"I'm going to my parents for the evening. I need to think. We both need to think. it's your last night of work for the week, so just get through tonight?s shift, and we'll reconvene. I think if you?re honest with yourself, you have to admit that we've been growing apart. We've?"

Colleen held her hand up in front of Jenny's face. Startled, Jenny aborted her speech.

"Fine, Jenny. You go to your parents to think. Maybe you're right. Maybe we do have some decisions to make. But before you go, tell me...why do you think there's something in the garage?"

Jenny spent the next five minutes trying to describe the events of the past week. Colleen listened without interrupting, and when Jenny was done she did not ask her to elaborate, and she did not ridicule her any further.

"I'm going to head over before they make plans for dinner," Jenny said, and went to the armoire for a sweater.

"What time will you be back,?" Colleen asked. The tone She'd enacted was casual to a suspicious degree.

"I'm not sure. Not late. Does it matter?"

"No, I suppose it doesn't," Colleen replied.


When Jenny returned from visiting her parents at ten o'clock, Dagon in tow and on his best behavior as a result of not having been subjected to the forces of the garage, she was shocked to see Colleen's Volvo still in the driveway. Figuring She'd taken the Subaru to show off to the rookies at work, hoping she hadn't called in sick, Jenny walked into the house just as Colleen was walking out.

"You're still here,?" Jenny said.

"Yeah, I fell back asleep and was running late." Colleen shrugged into a flannel jacket. "How were your parents?" she asked.

Wary of the niceties but not wanting to be the bad-tempered party, Jenny told her they were fine.

"Has Dagon done his business for the night? Here, give him to me. I'll take him out while you start getting ready for bed."

?You?re going to be late,? Jenny pointed out.

"it's fine. I feel bad to be honest. Come on, give him here."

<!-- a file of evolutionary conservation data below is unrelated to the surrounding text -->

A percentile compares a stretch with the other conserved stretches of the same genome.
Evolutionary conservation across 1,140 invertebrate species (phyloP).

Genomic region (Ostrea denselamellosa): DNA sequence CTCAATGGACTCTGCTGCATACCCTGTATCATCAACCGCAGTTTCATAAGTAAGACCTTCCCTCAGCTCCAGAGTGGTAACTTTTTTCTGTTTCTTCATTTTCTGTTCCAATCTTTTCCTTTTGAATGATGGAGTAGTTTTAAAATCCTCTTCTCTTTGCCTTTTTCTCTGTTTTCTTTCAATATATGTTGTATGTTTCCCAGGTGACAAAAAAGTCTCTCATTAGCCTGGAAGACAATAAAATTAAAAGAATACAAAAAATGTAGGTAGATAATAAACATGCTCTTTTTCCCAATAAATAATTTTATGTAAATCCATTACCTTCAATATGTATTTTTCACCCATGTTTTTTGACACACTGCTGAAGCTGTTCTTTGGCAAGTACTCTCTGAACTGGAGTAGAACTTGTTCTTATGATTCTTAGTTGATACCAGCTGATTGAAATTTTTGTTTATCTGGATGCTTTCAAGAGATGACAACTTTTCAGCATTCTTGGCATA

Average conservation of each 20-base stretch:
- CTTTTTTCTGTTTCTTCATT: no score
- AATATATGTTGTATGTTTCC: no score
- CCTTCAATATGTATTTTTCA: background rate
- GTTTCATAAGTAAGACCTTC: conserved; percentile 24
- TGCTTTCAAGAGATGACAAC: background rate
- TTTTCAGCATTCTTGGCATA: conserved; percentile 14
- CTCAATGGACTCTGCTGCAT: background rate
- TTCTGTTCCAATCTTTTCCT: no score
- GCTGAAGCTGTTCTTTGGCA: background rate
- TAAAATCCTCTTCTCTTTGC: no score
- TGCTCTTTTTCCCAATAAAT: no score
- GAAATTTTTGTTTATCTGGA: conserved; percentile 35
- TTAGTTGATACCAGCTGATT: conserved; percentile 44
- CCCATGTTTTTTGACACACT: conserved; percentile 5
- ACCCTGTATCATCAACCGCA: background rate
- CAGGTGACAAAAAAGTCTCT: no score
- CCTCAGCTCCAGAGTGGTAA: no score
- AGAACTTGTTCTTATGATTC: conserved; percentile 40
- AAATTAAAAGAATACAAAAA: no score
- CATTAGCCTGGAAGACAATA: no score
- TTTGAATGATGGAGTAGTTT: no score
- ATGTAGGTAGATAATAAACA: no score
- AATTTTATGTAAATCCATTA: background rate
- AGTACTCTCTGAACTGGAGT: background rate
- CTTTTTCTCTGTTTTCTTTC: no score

Jenny handed Colleen the end of the leash. She went to the kitchen for a glass of water. When Colleen poked her head in to let Dagon back inside, Jenny was already on her way up the stairs to brush her teeth and get into bed.

"Thanks," Jenny called down to her from the top step, feeling guilty about earlier.

"No problem," she returned. "Have a good night."

Jenny was asleep three minutes after her head hit the pillow, but Dagon stayed up long into the night, cocking his head in the darkness at the sounds coming from the garage until he too, grew tired. The muscular, reddish-brown dog laid his head down on Jenny's ankles, and both were accosted by nightmares until the alarm summoned them awake.

She hit the snooze button a few too many times, but the next morning Jenny had a lighter heart and a spring in her step. She was glad She'd been straight with Col; if that meant the end of their relationship, she could accept that. However, Colleen's behavior when Jenny had gotten home last night was encouraging. Maybe They'd come out of this stronger than before.

She decided against making a cup of tea to take with her; she was aiming to make her morning more laidback, and even without having to maneuver the dog and her belongings into that horrible garage, it would eliminate some unnecessary stress. As she went to leave the house she hummed to herself, and ruffled the fur on Dagon's head as she unhooked her keys.

Her car wasn't in the driveway. It only took Jenny a second to figure out what had happened. "That bitch," she whispered. Tears stung her eyes and threatened to breach the opposing barriers of mascara and eyeliner.